Government proposal: Accept work from further afield and also from outside your own field
Minister Jari Lindström was surrounded by reporters at the press conference. Photo: Marja Ikkala
The Government proposes that unemployed people should no longer be able to wait to find work from within their own occupational field. Moreover, they should use their own car to drive to a job offered from further afield, or risk losing their unemployment benefits.
Jari Lindström, Minister of Justice and Employment representing the Finns Party, today updated the employment package proposals aiming to get unemployed people back into work more quickly. The Ministry of Employment and the Economy is preparing amendments due to enter into force at the beginning of 2017.
‘This should open up new employment opportunities for about 10,000 people who are currently unemployed,’ Lindström said at a press conference about the effects of the proposals.
Stricter rules on accepting full-time work
Unemployed jobseekers would be required to accept full-time employment even if the pay received from a new job is lower than their unemployment benefits. In the future, income comparison rules would only apply to part-time work.
Occupational immunity will be eliminated. While to date, unemployed people have only been obliged to accept work falling outside their own occupational field after three months of unemployment, in the future they may be offered work from another field from the very first day of unemployment.
At the press conference, someone actually asked whether this would mean that unemployed engineers and other Master’s degree-holders will work as cleaners from now on.
Päivi Kerminen, Government Counsellor from the Ministry of Employment and the Economy, answered that ‘the use of common sense is allowed’ and that jobs from other fields would be offered ‘on a case-by-case basis’, considering each unemployed individual’s prior employment history. In addition, the employer must also be satisfied with the prospective recruitment.
90-minut commutes both ways
Unemployed jobseekers must also be prepared for longer drives to work, if they happen to own a car. At present, you are obliged to accept a job if the workplace is located within your commuting area, i.e. within an 80-kilometre radius of your home. In the future, your daily commute could take as long as 3 hours in full-time employment (i.e. 90 minutes both ways) and 2 hours in part-time work when using your own car.
According to Government Counsellor Kerminen, in the future, commutes will be calculated in terms of travel time instead of kilometres. Even today, jobseekers are expected to accept full-time employment outside their commuting area if the daily commute is 3 hours on public transport, while the corresponding requirement for part-time work is 2 hours.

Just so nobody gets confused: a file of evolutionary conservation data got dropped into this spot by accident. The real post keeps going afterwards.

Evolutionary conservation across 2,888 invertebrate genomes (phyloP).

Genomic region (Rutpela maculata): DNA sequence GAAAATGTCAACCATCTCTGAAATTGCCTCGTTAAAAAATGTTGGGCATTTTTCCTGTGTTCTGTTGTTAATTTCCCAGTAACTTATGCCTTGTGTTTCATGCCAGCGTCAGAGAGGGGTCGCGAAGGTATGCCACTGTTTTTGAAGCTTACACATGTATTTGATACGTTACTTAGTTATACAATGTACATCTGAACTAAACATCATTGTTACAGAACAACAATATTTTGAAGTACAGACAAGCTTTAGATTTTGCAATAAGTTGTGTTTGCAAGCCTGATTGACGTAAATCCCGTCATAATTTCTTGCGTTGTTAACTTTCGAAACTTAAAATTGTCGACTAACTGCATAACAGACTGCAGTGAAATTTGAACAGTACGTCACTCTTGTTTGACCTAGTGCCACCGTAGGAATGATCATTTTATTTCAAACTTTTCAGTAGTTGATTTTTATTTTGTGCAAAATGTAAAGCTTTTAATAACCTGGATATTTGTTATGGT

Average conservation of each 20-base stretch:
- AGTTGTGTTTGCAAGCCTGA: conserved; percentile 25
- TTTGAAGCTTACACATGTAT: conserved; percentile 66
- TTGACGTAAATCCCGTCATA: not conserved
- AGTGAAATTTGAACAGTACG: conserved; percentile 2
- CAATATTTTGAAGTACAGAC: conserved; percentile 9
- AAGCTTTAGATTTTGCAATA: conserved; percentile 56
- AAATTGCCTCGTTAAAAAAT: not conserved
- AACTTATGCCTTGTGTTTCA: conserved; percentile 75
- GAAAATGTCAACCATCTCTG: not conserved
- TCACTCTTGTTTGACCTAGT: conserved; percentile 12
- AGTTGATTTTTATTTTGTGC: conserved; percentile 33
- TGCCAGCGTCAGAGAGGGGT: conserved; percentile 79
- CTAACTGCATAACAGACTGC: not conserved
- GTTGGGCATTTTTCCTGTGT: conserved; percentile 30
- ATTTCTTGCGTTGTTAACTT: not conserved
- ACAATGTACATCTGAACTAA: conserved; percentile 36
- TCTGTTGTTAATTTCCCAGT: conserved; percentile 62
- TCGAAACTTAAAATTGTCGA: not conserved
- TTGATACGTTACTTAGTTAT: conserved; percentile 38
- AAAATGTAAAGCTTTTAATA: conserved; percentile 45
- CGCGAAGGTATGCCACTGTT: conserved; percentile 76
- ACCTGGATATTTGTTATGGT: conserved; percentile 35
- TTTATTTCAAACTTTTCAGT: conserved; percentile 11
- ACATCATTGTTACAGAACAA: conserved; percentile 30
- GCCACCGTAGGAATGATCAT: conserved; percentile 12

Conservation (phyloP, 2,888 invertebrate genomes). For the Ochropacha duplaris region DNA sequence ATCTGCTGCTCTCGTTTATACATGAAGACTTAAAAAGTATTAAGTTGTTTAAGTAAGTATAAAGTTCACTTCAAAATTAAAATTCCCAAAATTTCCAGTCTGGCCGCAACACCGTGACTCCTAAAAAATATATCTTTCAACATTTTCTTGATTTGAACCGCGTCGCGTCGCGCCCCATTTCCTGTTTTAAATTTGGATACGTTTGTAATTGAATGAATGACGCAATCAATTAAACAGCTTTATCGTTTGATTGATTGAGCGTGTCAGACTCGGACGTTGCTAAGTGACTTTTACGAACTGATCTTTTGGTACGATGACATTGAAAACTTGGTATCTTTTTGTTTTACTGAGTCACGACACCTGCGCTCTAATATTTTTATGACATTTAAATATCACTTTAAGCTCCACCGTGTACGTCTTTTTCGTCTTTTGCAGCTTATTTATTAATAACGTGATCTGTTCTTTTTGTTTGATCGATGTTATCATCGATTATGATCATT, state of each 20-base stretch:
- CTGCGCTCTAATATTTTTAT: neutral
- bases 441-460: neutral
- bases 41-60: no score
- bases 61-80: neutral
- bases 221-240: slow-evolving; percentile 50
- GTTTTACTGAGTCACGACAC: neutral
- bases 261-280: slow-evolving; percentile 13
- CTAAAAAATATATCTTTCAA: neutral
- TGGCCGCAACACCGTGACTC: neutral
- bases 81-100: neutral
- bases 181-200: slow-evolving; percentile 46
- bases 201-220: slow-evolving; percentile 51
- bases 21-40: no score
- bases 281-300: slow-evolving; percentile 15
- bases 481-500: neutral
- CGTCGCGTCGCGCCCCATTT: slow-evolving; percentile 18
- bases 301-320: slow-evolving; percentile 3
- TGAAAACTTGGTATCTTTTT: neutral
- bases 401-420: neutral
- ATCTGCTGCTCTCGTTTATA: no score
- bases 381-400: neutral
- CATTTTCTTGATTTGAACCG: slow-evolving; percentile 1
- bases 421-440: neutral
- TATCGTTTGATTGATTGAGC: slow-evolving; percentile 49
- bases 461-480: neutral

The Government also wants to encourage people to move to take up employment and to commute outside their immediate area – usually their municipality – of residence. A new type of support, mobility allowance, combines the present travel allowance and compensations for moving costs. An unemployed person taking up work far from home for 4 months could receive compensation equal to the basic unemployment allowance to cover the travel costs for a maximum period of 2 months.
The ‘stick department’ includes stricter rules governing labour market suspension, i.e. waiting periods. If an unemployed person refuses to accept a guaranteed job, they would be subject to a 90-day waiting period without unemployment benefits, whereas the current period of labour market suspension is 60 days. However, if the individual reconsiders effectively and accepts a job within 30 days, they would be spared from labour market suspension.
More candidates in service sectors?
Markku Virtanen, Director of the PAM Unemployment Fund, says that the proposals do not cause any significant difficulties or inconveniences for service sector workers. For instance, stricter rules on accepting full-time employment will not have any major effect on service sector workers who have lost their jobs.
‘The level of benefits in the service sectors is low enough to ensure that earnings-related benefits are seldom better than pay from a new full-time job. This is more of a problem for engineers or well-paid industrial sectors.’
In his opinion, elimination of occupational immunity is subject to interpretation. In practical terms, however, the obligation to accept employment outside your own occupational field would become stricter.
‘Will there be more candidates for service sectors, now that some of our sectors are facing mismatch problems, in other words, vacancies without people to fill them?’ Virtanen muses.